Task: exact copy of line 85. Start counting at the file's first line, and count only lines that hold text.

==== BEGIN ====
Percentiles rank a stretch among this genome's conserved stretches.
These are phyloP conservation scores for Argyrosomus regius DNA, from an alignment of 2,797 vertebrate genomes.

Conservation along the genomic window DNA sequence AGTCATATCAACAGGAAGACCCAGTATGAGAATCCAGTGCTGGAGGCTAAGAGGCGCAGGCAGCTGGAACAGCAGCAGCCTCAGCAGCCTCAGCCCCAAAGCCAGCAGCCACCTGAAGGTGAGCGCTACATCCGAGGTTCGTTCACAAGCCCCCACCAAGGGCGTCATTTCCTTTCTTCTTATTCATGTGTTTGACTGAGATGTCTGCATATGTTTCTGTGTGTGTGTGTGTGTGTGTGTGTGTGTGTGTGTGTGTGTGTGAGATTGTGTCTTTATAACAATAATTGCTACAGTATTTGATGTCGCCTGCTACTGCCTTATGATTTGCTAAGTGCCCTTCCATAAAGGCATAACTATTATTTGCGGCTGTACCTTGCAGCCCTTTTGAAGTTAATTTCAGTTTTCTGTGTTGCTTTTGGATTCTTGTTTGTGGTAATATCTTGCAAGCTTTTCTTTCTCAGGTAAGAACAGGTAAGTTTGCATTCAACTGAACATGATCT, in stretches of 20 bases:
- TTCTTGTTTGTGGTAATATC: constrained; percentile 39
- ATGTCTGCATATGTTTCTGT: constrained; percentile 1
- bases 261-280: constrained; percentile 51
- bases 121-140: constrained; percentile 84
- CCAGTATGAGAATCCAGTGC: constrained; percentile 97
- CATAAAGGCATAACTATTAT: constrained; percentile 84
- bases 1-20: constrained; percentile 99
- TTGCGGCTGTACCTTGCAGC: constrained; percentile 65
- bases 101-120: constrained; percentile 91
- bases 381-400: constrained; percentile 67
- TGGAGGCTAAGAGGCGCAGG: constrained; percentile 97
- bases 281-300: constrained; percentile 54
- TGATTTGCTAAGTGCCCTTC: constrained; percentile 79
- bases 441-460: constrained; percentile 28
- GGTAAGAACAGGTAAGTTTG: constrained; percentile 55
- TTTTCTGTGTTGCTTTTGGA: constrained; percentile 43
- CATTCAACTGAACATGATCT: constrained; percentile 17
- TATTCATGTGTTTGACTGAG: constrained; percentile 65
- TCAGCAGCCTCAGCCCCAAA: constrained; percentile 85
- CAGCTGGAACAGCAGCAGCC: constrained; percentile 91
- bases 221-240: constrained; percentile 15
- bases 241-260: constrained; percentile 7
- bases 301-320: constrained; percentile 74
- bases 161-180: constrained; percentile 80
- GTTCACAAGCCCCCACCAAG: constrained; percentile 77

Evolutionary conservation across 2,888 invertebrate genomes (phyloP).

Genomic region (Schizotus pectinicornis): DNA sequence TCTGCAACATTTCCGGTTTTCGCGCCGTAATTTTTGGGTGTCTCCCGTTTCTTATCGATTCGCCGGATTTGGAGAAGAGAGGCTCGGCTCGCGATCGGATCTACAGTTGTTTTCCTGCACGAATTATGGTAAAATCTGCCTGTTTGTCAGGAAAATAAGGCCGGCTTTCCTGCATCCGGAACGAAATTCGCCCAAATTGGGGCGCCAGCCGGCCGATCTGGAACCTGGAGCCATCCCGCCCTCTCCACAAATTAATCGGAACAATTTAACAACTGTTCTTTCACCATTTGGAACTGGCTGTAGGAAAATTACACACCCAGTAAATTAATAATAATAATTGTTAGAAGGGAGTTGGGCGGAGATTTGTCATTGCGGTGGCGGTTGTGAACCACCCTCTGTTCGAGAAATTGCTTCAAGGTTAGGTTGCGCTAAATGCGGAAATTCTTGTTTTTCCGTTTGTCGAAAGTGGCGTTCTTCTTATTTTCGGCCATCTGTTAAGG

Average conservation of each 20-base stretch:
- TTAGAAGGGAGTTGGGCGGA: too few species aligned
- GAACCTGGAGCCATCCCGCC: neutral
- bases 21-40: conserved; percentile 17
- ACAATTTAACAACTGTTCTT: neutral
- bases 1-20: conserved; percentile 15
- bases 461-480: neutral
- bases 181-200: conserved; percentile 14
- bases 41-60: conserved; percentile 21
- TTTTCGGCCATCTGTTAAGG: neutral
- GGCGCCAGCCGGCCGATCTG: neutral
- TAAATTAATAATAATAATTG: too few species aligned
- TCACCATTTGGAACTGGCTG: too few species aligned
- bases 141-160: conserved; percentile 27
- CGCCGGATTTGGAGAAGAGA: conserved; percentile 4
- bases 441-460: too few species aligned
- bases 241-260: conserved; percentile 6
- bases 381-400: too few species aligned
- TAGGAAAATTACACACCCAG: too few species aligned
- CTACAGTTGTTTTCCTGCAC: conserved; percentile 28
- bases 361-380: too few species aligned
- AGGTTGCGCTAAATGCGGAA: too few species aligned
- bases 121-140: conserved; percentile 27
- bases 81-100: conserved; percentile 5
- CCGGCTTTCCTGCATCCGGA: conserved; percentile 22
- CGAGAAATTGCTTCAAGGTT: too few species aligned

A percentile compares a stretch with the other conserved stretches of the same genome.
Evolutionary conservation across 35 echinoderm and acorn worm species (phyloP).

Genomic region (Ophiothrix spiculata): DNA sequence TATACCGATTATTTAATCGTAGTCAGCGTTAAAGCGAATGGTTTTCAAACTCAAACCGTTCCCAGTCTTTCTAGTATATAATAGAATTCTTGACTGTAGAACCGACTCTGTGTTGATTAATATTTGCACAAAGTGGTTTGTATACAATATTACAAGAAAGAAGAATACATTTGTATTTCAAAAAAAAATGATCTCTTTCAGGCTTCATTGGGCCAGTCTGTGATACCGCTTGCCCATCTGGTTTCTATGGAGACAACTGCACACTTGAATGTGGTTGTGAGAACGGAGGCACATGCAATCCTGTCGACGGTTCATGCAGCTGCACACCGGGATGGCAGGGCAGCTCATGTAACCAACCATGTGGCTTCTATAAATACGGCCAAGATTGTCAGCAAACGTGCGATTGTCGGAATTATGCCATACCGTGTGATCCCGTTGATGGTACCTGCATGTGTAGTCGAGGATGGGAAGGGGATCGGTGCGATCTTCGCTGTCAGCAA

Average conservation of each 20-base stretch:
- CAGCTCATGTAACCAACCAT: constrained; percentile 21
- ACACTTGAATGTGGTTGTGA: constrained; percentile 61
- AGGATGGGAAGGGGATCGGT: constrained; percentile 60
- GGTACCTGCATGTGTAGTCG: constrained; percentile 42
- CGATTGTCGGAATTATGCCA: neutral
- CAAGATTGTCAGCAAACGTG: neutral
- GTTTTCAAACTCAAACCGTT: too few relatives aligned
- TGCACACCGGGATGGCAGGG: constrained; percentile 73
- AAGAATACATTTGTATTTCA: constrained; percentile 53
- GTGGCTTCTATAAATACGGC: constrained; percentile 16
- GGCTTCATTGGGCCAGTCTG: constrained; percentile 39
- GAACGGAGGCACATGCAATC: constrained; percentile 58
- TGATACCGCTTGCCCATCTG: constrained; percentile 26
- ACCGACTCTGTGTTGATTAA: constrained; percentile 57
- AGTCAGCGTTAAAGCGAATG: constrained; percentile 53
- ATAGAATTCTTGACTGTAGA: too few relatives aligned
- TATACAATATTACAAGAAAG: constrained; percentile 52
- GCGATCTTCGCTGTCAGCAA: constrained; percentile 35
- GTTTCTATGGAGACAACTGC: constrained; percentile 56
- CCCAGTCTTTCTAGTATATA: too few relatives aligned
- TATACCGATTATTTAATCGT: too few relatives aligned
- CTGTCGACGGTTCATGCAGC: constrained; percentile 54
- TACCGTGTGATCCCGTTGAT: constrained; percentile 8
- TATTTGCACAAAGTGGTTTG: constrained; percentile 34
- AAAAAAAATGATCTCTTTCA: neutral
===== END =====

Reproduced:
- AAAAAAAATGATCTCTTTCA: neutral